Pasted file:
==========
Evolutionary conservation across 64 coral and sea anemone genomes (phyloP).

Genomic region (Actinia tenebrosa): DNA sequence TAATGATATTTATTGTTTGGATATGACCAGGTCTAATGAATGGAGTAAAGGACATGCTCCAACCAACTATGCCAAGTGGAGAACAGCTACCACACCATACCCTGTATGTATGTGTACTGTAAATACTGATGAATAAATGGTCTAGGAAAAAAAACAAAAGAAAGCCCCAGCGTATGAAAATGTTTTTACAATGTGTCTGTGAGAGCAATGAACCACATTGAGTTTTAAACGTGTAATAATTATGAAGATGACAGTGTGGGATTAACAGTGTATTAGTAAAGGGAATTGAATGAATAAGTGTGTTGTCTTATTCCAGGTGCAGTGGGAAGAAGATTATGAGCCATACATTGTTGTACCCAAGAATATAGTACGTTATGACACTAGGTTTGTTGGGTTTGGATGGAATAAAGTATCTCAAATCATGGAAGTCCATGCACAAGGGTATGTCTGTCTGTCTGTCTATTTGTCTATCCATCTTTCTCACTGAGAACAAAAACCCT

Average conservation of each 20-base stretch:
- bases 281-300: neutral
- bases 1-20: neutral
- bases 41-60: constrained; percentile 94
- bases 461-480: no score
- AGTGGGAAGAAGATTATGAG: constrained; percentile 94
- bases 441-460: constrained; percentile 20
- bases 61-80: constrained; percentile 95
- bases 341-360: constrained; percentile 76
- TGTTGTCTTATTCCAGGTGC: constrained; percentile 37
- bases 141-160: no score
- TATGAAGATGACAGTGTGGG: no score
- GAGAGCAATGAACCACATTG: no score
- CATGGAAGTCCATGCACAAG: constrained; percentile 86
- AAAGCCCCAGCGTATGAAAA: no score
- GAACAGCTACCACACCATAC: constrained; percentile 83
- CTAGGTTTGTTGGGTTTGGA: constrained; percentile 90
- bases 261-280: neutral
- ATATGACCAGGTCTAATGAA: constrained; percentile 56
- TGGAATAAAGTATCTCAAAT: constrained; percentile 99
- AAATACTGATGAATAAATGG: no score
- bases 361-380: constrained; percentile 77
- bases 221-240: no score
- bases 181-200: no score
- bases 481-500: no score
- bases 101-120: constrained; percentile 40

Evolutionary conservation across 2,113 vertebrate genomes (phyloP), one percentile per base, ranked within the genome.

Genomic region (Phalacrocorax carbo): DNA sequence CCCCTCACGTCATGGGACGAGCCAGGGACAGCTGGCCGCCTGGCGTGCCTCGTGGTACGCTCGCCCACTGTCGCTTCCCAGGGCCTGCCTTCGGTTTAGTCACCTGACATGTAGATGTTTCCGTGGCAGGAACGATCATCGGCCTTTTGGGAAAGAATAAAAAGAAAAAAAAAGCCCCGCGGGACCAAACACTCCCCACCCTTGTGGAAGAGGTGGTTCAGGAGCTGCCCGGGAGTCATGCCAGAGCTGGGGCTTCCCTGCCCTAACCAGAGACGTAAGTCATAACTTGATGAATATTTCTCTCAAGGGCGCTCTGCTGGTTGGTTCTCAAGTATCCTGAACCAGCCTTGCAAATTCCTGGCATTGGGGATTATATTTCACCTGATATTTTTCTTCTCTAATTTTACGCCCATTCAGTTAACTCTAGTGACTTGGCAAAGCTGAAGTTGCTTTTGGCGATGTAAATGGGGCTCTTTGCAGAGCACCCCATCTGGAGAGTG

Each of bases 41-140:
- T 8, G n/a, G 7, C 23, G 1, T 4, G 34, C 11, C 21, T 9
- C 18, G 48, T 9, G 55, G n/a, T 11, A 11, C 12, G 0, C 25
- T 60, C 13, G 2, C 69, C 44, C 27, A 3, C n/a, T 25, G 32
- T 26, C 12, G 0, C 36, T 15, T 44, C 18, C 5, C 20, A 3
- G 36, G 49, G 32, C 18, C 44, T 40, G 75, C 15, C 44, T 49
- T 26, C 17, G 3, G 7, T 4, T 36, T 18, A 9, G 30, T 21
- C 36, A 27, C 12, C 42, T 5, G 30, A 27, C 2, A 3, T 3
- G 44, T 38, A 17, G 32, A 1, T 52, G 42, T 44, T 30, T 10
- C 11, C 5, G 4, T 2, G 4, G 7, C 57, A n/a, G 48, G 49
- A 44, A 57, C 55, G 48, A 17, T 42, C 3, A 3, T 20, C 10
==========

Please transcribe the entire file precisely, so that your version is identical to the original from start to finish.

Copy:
Evolutionary conservation across 64 coral and sea anemone genomes (phyloP).

Genomic region (Actinia tenebrosa): DNA sequence TAATGATATTTATTGTTTGGATATGACCAGGTCTAATGAATGGAGTAAAGGACATGCTCCAACCAACTATGCCAAGTGGAGAACAGCTACCACACCATACCCTGTATGTATGTGTACTGTAAATACTGATGAATAAATGGTCTAGGAAAAAAAACAAAAGAAAGCCCCAGCGTATGAAAATGTTTTTACAATGTGTCTGTGAGAGCAATGAACCACATTGAGTTTTAAACGTGTAATAATTATGAAGATGACAGTGTGGGATTAACAGTGTATTAGTAAAGGGAATTGAATGAATAAGTGTGTTGTCTTATTCCAGGTGCAGTGGGAAGAAGATTATGAGCCATACATTGTTGTACCCAAGAATATAGTACGTTATGACACTAGGTTTGTTGGGTTTGGATGGAATAAAGTATCTCAAATCATGGAAGTCCATGCACAAGGGTATGTCTGTCTGTCTGTCTATTTGTCTATCCATCTTTCTCACTGAGAACAAAAACCCT

Average conservation of each 20-base stretch:
- bases 281-300: neutral
- bases 1-20: neutral
- bases 41-60: constrained; percentile 94
- bases 461-480: no score
- AGTGGGAAGAAGATTATGAG: constrained; percentile 94
- bases 441-460: constrained; percentile 20
- bases 61-80: constrained; percentile 95
- bases 341-360: constrained; percentile 76
- TGTTGTCTTATTCCAGGTGC: constrained; percentile 37
- bases 141-160: no score
- TATGAAGATGACAGTGTGGG: no score
- GAGAGCAATGAACCACATTG: no score
- CATGGAAGTCCATGCACAAG: constrained; percentile 86
- AAAGCCCCAGCGTATGAAAA: no score
- GAACAGCTACCACACCATAC: constrained; percentile 83
- CTAGGTTTGTTGGGTTTGGA: constrained; percentile 90
- bases 261-280: neutral
- ATATGACCAGGTCTAATGAA: constrained; percentile 56
- TGGAATAAAGTATCTCAAAT: constrained; percentile 99
- AAATACTGATGAATAAATGG: no score
- bases 361-380: constrained; percentile 77
- bases 221-240: no score
- bases 181-200: no score
- bases 481-500: no score
- bases 101-120: constrained; percentile 40

Evolutionary conservation across 2,113 vertebrate genomes (phyloP), one percentile per base, ranked within the genome.

Genomic region (Phalacrocorax carbo): DNA sequence CCCCTCACGTCATGGGACGAGCCAGGGACAGCTGGCCGCCTGGCGTGCCTCGTGGTACGCTCGCCCACTGTCGCTTCCCAGGGCCTGCCTTCGGTTTAGTCACCTGACATGTAGATGTTTCCGTGGCAGGAACGATCATCGGCCTTTTGGGAAAGAATAAAAAGAAAAAAAAAGCCCCGCGGGACCAAACACTCCCCACCCTTGTGGAAGAGGTGGTTCAGGAGCTGCCCGGGAGTCATGCCAGAGCTGGGGCTTCCCTGCCCTAACCAGAGACGTAAGTCATAACTTGATGAATATTTCTCTCAAGGGCGCTCTGCTGGTTGGTTCTCAAGTATCCTGAACCAGCCTTGCAAATTCCTGGCATTGGGGATTATATTTCACCTGATATTTTTCTTCTCTAATTTTACGCCCATTCAGTTAACTCTAGTGACTTGGCAAAGCTGAAGTTGCTTTTGGCGATGTAAATGGGGCTCTTTGCAGAGCACCCCATCTGGAGAGTG

Each of bases 41-140:
- T 8, G n/a, G 7, C 23, G 1, T 4, G 34, C 11, C 21, T 9
- C 18, G 48, T 9, G 55, G n/a, T 11, A 11, C 12, G 0, C 25
- T 60, C 13, G 2, C 69, C 44, C 27, A 3, C n/a, T 25, G 32
- T 26, C 12, G 0, C 36, T 15, T 44, C 18, C 5, C 20, A 3
- G 36, G 49, G 32, C 18, C 44, T 40, G 75, C 15, C 44, T 49
- T 26, C 17, G 3, G 7, T 4, T 36, T 18, A 9, G 30, T 21
- C 36, A 27, C 12, C 42, T 5, G 30, A 27, C 2, A 3, T 3
- G 44, T 38, A 17, G 32, A 1, T 52, G 42, T 44, T 30, T 10
- C 11, C 5, G 4, T 2, G 4, G 7, C 57, A n/a, G 48, G 49
- A 44, A 57, C 55, G 48, A 17, T 42, C 3, A 3, T 20, C 10